Is a Jupiter-sized gravitational wave emitter positioned somewhere near a massive black hole?
A minor change to interferometer parameters might reveal the Earth is not alone. Andrew Masterson reports.
With only a small technological tweak, the European Space Agency’s planned Laser Interferometer Space Antenna (LISA), scheduled for launch in 2034, could do double-duty as a detector for signals broadcast by advanced extraterrestrial civilisations, a team of physicists suggests.
LISA will comprise three spacecraft, arranged in a triangular formation, 2.5 million kilometres apart. It is being designed to function as an enormous, orbiting gravitational wave detector.
A minor change to its operating procedures, say researchers led by Marek Abramowicz of Sweden’s University of Gothenburg, could see it play a pivotal role in discovering the existence of at least one technologically advanced civilisation existing somewhere in the Milky Way.
However, the suggestion, currently posted on the academic preprint server arXiv, rests on a single critical assumption – an exercise in second-guessing ET.
Acknowledging that life on Earth in general, and humanity in particular, arose from “a rare combination of circumstances”, Abramowicz and colleagues concede that similar constraints must restrict the chances of other technologically savvy civilisations arising.
The chance of that happening, though, they state, is non-zero, and so they opt for a possibly generous interpretation of the Drake Equation – a method developed in 1961 to estimate the number of communicative alien societies in the universe – and suggest that the Milky Way galaxy might host a couple.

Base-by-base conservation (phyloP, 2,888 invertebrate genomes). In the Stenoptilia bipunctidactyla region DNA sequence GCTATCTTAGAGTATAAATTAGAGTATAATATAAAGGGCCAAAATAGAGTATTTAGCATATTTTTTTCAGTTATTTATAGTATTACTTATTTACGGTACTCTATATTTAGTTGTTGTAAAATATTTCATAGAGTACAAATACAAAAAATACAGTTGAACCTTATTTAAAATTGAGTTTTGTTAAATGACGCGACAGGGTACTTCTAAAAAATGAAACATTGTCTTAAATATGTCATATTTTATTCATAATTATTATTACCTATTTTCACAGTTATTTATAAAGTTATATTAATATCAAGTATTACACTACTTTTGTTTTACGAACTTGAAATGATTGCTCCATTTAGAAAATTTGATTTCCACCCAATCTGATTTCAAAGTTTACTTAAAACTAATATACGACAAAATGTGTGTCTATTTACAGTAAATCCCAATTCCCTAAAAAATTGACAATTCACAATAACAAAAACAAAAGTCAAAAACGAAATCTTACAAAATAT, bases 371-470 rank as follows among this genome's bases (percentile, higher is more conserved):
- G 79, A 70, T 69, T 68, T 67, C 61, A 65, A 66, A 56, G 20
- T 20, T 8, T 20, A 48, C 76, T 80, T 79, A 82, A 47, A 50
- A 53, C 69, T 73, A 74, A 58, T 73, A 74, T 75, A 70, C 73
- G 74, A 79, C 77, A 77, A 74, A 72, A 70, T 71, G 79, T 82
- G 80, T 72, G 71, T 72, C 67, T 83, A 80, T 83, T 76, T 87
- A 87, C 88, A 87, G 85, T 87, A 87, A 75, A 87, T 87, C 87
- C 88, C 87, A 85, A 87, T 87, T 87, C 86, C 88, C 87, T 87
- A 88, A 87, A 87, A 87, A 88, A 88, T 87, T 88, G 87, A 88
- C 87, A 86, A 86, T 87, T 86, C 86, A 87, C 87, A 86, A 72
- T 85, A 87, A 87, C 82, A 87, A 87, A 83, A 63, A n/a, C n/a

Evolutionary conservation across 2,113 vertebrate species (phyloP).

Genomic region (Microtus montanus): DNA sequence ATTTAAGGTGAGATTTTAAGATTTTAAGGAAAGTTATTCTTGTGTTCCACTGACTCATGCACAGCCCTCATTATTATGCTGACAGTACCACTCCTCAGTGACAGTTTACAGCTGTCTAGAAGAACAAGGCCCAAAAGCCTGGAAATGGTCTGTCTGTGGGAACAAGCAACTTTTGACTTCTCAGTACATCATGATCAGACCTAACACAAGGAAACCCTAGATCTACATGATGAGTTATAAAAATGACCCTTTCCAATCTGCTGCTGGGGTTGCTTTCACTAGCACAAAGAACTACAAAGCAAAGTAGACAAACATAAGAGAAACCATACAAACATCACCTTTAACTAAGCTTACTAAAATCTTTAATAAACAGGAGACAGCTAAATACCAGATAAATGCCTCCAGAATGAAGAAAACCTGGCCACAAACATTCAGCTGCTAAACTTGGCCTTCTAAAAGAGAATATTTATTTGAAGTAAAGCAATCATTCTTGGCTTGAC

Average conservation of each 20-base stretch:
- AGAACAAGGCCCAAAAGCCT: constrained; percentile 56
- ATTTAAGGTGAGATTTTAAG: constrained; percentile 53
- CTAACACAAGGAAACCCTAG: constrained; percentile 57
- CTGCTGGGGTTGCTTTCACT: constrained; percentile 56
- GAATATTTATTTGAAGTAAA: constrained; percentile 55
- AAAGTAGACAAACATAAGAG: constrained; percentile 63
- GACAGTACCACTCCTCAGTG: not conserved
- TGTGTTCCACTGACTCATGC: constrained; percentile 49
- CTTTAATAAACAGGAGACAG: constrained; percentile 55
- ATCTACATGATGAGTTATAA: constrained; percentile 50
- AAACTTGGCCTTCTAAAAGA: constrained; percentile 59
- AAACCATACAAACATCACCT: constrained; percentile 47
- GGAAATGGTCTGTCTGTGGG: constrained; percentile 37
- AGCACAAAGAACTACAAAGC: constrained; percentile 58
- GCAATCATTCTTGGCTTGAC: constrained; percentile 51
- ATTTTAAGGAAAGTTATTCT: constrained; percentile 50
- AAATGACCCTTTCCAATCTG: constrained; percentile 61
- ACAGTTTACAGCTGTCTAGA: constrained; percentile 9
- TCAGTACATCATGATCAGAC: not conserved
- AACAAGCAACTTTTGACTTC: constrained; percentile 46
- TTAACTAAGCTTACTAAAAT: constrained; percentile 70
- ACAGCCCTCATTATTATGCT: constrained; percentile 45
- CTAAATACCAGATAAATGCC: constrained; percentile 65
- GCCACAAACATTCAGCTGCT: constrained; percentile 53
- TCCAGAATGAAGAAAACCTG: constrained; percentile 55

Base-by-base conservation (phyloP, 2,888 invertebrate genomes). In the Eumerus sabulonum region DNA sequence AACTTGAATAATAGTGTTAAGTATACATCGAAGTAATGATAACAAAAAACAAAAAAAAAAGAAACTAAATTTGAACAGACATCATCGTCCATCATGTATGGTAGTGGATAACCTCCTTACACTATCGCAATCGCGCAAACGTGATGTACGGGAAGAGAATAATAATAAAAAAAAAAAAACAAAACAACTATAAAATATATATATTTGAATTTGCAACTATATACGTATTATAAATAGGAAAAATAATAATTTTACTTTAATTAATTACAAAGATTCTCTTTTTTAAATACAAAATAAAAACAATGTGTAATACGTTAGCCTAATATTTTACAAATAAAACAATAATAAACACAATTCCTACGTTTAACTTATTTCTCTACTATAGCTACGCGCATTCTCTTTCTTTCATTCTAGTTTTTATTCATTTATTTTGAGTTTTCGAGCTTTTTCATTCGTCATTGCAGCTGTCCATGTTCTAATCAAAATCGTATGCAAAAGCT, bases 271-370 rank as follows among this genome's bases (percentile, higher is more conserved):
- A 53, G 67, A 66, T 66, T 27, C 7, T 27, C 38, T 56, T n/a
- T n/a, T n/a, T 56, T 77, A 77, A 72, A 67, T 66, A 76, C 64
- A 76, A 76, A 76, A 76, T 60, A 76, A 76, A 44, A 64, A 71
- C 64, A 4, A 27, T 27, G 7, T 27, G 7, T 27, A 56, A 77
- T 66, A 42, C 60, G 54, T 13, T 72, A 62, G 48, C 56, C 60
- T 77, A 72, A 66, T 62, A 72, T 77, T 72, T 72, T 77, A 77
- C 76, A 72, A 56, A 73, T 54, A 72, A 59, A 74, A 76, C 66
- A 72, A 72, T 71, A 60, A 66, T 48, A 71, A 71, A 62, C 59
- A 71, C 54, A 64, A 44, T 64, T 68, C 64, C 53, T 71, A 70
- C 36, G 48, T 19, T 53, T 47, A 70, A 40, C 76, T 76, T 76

If this is the case, they continue, it’s useful to assume that at least one of them is considerably more technologically advanced than humanity.
Long before it reached such an exalted state, however, it would have passed through a degree of astrophysical understanding roughly equivalent to the one humans have reached in the past few decades – figuring out that black holes exist and, very specifically, there is a very big one right in the centre of the galaxy.
Black holes, of course, as well as neutron stars, are intimately tied up with the production of gravitational waves. Sagittarius A* (or Sgr A*), the massive black hole in the middle of the Milky Way, is also, by definition, the centre of the local star region – a spot, Abramowicz and colleagues say, towards which any advanced ET in the area will eventually and naturally look.
Thus, the researchers suggest, making some assumptions about alien life and thought, right next to Sagittarius A* – at the hole’s innermost stable circular orbit (ISCO), in fact – would be a perfect place to place a beacon broadcasting a message to the rest of the galaxy.
Such a device, the reasoning continues, would send its message using gravitational waves, because “once emitted, [they] travel through space virtually unperturbed”.
“Gravitational wave phenomena are omnipresent in the universe and with sufficient technological prowess relatively straightforward to detect,” the authors write.
The same omnipresence, in a sense, will be a quality of the LISA detector. Its enormous size means that it will be able to detect gravitational waves coming from anywhere, in any direction. It will not be restricted to monitoring only one segment of the universe.